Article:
The worst PR move of all time?

TTC CultureAnother week. Another TTC driver exposed on citizen camera for shirking his duties.

In a Toronto Star article this past week, TTC spokesman Brad Ross was quoted as saying: “We ask that people not do that. We don’t require photographic evidence to discipline drivers. Cameras in the face of operators can escalate a situation that doesn’t need to be escalated.”

While I do not know Mr. Ross and I can only imagine that citizen journalism has made an already difficult job even harder in recent months (Google: TTC Sleeper), attacking the public whether intended or simply perceived is never a good idea.

His alternative suggestion to report the bus and route number makes sense in a normal functioning setting; however, as we have learned in recent months, even video and photographic evidence is not enough when trying to prove your case against government institutions (Google: G20 Toronto). So is a reasonable taxpaying citizen in Toronto honestly able to believe that the TTC will handle his or her complaint with merit? Hardly.

Before the TTC Sleeper was exposed there was little motivation from the TTC or local politicians to change the culture in an organization that needs a complete overhaul. As more of these incidents are brought to light by motivated citizens, the higher the pressure is on leaders to make a change. The ball is now firmly in their court to make lives better for the 4+ million people living in and around Toronto.

Union president Bob Kinnear told the Toronto Star that: TTC drivers are “frustrated by the ‘gotcha’” practices of riders because it creates a wrong impression that most drivers are irresponsible. “These are isolated cases,” Kinnear pointed out.

The point that Kinnear appears to be missing is that the “good guys” on the front line are being lumped in with the texters and the sleepers and that isn’t fair to the hard working people who do an outstanding job each day. I have had more than my fair share of pleasant drivers on the TTC – I make a point to say thank you whenever I exit a bus from the front door – but once in a while you get the guy or gal who ruins your day and it sucks.

These are the people we need to cleanse from the current TTC culture. With the lack of motivation from the union and the politicians to make a difference, it is going to be up to the citizens of this city to make a change and that starts by exposing the rotten eggs. It is our city and our people are finally speaking up to take it back and put it back on track to become the world class place we desire it to be.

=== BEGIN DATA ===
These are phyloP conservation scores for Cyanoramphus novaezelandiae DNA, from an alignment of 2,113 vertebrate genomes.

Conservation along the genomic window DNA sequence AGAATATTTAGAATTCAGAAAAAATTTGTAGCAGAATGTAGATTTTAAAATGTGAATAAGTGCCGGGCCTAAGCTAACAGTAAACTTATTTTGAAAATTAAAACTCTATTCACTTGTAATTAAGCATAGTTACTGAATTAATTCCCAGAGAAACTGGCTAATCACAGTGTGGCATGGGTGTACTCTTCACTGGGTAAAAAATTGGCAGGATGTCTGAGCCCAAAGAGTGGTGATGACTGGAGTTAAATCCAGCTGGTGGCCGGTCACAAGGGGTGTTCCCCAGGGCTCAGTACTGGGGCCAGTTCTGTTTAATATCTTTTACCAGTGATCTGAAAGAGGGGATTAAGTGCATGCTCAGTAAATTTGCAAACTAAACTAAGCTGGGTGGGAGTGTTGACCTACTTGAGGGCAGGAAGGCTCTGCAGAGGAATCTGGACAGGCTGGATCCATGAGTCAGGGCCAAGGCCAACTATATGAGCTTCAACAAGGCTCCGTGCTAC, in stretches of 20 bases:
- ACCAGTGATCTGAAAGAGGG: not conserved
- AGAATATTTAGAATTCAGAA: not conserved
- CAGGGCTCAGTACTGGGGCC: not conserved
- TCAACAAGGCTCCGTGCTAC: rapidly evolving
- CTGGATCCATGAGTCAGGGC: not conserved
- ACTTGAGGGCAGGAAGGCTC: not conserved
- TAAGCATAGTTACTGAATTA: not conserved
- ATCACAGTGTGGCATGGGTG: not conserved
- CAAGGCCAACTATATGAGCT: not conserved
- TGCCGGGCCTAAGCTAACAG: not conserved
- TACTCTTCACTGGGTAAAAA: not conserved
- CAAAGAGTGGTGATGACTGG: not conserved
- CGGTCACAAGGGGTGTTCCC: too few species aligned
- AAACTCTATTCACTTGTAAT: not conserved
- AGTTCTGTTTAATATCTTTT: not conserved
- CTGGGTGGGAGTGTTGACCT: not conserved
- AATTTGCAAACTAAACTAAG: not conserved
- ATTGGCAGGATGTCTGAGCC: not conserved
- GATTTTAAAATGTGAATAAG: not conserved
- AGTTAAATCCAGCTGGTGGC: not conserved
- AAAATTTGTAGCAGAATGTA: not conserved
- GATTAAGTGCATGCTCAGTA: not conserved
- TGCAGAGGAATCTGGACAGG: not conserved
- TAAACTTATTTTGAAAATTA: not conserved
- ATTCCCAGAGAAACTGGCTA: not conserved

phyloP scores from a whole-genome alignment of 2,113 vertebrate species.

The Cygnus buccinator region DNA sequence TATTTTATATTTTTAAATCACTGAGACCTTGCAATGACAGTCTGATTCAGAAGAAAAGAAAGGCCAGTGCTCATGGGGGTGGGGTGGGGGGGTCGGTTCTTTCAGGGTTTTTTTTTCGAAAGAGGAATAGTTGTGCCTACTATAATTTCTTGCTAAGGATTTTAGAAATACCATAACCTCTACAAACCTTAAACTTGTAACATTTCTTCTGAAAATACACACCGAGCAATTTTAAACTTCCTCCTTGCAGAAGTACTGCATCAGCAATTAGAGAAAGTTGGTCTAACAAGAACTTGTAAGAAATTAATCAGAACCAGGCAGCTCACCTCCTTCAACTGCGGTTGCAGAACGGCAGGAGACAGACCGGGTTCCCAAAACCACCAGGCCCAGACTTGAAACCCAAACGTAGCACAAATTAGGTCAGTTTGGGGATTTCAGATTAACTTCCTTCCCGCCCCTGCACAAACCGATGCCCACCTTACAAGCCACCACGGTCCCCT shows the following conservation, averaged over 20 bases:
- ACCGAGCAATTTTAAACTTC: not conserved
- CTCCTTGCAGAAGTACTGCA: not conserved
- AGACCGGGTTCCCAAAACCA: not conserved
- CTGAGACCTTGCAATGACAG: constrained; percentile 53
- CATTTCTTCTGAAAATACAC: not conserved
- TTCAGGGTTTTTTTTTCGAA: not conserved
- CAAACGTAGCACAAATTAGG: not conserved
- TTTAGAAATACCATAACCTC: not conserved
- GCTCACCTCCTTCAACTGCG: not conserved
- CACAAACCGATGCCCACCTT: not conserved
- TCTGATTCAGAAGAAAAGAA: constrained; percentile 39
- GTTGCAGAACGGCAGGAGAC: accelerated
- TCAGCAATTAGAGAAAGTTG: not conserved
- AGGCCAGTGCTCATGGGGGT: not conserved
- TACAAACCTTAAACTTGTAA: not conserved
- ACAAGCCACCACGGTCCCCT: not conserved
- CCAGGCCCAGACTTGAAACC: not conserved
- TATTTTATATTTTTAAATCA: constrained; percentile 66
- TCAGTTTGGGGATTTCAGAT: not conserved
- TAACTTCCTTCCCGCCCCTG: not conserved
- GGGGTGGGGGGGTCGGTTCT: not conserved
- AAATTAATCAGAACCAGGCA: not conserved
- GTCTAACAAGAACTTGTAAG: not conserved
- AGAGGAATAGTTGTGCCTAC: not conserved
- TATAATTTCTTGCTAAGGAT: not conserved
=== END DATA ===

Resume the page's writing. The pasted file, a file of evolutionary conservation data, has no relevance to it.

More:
LESSONS LEARNED:

  • Accept responsibility; don’t shift the blame to others
  • Deal with the actual problem at hand instead of clouding it by focusing on other issues
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About Jaime Stein

Jaime is the Senior Manager, Social Media at Hootsuite. He is a digital marketer with expertise in social media and content marketing. His experience stems from leading the social media strategy for two national brands. Jaime holds an MBA with a focus in Marketing and Strategy from the Rotman School of Management where he was selected valedictorian by the students of the Morning MBA Class of 2011. He is the former radio voice of the Toronto Argonauts and currently lives in Vancouver with his wife and two sons.
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6 Responses to The worst PR move of all time?

  1. Mike says:

    I think this is a bigger problem for the TTC than it otherwise would have been, thanks to the sleeping ticket-taker incident.

    I also love the implied message about escalating – so what’s going to happen? Is the driver going to get violent with a passenger who uses their mobile phone?

    The other comment from the spokesman that caught my eye was when he suggested that passengers not take photos and, instead, speak to the driver: “I’d say, ‘Do you mind not texting while you’re driving from point A to point B?” That’s a ridiculous thing for a passenger to have to say to a driver.

    It’s a basic requirement that they should all just have to abide by, not some optional thing that some passengers prefer and others don’t. What else would the public need to remind drivers about if they have to remind them about not texting while driving? Maybe the TTC can provide the schedule and a list of phone numbers for all of their drivers so citizens can call them up before the driver’s shift begins and remind them to not get drunk before taking the wheel too.

    That said, the rest of the initial quotes from the TTC, as summarized in a different Star article (http://www.thestar.com/news/article/929605–ttc-driver-caught-texting-while-driving) seem fine to me.

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  3. Chris says:

    There’s also the simple fact that driving and texting or talking on a handheld phone is illegal in Ontario. Shouldn’t this guy have been charged? I guess that goes to Stein’s point: How can we be certain that the TTC will handle this complaint with merit?

  4. jaimestein says:

    An update to this story… The Toronto Star just broke news that three TTC drivers have been fired for texting while driving – http://www.thestar.com/news/article/931262–texting-ttc-drivers-fired?bn=1

    Is this a fair punishment? Your thoughts?

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